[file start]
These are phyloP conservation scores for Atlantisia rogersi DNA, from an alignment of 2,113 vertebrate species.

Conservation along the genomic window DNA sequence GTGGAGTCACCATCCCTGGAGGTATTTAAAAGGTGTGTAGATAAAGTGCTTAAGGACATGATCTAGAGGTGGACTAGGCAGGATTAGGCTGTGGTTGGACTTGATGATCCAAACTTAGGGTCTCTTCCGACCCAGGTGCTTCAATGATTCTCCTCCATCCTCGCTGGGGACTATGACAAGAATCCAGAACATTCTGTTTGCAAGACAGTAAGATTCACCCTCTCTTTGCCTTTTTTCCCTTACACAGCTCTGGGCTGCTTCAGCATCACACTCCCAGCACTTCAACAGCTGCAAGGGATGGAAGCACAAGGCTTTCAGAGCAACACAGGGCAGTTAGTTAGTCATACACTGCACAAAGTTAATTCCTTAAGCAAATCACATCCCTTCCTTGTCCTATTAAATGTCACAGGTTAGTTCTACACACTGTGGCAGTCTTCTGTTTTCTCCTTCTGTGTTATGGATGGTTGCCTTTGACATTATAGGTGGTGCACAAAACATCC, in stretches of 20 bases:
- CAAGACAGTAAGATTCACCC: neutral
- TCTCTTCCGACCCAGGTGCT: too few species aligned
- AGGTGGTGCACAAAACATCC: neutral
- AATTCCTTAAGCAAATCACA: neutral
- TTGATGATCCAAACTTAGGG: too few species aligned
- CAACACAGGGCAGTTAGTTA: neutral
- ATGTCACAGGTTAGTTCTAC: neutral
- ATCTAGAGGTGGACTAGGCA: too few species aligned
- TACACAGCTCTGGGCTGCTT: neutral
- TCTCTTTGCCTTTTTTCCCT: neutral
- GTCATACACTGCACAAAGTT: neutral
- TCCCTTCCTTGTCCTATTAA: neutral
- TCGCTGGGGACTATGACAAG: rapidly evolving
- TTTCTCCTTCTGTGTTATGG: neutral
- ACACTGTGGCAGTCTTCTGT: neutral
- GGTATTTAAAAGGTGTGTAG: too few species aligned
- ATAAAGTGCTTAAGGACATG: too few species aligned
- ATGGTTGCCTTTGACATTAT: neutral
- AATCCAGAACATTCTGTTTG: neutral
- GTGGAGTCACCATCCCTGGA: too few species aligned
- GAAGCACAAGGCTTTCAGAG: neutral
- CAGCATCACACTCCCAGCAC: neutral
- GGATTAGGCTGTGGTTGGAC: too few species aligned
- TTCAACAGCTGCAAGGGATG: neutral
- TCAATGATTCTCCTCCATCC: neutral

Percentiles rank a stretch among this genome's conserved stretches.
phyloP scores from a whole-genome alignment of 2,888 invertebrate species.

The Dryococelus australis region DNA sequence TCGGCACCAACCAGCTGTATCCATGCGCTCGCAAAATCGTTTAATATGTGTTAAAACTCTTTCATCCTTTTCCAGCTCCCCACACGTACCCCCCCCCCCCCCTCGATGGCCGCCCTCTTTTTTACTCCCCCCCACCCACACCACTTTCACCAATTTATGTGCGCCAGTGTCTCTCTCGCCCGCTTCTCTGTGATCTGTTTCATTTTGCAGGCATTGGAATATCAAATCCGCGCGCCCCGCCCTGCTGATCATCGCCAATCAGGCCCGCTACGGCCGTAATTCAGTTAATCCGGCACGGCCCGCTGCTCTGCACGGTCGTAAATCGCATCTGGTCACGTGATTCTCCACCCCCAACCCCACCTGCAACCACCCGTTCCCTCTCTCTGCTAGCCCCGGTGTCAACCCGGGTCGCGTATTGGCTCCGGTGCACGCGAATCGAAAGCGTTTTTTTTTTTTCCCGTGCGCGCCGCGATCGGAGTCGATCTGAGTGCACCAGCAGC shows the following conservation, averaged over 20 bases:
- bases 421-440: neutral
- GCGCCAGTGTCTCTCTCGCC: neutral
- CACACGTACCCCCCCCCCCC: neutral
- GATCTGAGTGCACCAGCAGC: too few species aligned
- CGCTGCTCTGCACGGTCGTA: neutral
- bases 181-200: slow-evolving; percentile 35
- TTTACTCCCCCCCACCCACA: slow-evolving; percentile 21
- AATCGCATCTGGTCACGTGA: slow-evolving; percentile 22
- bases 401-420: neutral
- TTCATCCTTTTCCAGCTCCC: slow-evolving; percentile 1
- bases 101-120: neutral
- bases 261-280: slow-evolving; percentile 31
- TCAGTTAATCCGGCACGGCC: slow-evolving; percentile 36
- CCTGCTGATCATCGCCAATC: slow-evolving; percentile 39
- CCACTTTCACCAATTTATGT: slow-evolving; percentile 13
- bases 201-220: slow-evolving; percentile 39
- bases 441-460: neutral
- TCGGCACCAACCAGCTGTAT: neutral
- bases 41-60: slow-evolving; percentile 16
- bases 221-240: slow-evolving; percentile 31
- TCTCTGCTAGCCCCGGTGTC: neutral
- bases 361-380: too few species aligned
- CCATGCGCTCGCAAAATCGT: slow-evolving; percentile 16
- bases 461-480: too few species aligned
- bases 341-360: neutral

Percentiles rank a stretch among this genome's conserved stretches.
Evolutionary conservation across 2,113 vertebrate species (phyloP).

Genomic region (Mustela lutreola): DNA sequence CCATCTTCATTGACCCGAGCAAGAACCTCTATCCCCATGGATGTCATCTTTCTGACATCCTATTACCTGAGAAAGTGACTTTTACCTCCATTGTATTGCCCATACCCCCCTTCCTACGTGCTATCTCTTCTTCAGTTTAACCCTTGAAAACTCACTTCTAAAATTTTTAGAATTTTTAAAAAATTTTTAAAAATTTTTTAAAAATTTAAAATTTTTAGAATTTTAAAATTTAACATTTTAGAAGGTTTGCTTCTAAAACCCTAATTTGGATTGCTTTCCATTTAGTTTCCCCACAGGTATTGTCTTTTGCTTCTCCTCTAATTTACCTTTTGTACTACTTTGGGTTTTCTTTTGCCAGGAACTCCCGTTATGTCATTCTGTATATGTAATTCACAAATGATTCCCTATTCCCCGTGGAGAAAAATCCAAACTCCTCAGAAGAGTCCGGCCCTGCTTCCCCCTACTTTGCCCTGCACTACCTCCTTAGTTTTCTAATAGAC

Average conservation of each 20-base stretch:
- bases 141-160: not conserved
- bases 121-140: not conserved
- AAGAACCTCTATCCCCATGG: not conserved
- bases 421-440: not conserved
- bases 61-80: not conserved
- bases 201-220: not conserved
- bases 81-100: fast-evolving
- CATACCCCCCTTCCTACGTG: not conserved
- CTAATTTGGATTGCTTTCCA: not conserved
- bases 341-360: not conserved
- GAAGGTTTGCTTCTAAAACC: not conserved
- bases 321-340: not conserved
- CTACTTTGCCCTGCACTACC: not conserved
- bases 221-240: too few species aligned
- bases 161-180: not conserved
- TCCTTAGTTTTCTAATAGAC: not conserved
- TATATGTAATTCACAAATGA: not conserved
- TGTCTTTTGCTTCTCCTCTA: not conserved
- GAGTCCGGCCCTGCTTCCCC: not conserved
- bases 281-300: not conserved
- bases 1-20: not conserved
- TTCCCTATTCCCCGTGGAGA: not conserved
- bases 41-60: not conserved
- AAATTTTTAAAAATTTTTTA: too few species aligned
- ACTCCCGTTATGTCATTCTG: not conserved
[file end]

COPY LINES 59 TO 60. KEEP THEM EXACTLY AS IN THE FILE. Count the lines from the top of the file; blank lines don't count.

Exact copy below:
Average conservation of each 20-base stretch:
- bases 141-160: not conserved